THE PSYCHOEDUCATIONAL APPROACH specifically targeting the relatives of schizophrenia patients originates from a family expressed emotion (EE) study in the 1970s.1 When the families in that EE study were divided into two groups, families with high EE and those with low EE, it was found that discharged patients returning to a high EE family had a 3–4-fold higher risk of relapse than patients who returned to a low EE family.1 Based on this family diagnosis, psychoeducation for family members began in the 1980s, and its effectiveness in terms of relapse prevention has been widely confirmed.2–4 Consequently, some EE studies were performed in Japan, and the relationship of EE to schizophrenia relapse5,6 social function,7 and symptoms of depression8 became apparent. In addition, interventions through family psychoeducation were performed, and its effectiveness in preventing relapse was verified.9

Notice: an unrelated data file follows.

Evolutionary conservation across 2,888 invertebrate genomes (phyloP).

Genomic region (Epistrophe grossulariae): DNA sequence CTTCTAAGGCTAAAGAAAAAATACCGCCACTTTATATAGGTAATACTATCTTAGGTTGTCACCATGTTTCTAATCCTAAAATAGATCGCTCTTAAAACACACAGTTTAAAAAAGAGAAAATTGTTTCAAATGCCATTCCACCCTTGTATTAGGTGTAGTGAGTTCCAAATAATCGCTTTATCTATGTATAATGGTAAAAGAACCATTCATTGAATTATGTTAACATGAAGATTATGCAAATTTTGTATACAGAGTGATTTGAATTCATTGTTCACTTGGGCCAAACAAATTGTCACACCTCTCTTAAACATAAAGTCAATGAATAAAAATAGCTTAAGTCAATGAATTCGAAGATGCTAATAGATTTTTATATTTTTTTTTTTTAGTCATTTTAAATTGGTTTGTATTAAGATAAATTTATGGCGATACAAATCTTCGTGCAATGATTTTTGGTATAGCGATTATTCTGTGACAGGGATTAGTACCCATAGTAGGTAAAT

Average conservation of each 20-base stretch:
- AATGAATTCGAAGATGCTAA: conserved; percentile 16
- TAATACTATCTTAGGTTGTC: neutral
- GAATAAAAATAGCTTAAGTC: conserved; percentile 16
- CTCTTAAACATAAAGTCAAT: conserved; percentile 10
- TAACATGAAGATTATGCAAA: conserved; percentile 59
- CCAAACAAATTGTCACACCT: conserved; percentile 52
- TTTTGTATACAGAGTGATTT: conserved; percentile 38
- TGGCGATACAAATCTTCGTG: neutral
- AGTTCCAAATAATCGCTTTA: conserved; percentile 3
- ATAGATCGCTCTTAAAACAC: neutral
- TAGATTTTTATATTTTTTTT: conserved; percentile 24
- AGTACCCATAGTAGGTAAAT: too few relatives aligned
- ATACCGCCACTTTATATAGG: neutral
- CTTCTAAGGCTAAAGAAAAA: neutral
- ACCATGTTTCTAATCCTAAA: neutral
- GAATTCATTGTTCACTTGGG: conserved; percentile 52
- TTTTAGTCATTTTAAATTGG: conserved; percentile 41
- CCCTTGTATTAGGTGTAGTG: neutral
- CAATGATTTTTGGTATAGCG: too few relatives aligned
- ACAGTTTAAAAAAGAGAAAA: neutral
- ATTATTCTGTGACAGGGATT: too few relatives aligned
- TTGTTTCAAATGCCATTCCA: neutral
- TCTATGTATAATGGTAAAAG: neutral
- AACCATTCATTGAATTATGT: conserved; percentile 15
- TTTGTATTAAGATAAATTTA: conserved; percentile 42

With respect to the mode of intervention for families, there are common basic components of psychoeducation: education about the illness and its course, training in coping and problem-solving skills, improved communication, and stress reduction.10 Specifically, psychoeducation plays an important role, providing family members with psychological and social support by offering information on the causes and symptoms as well as methods to deal with the patient in a way that is easily understood, while taking into account the mental state of the family.11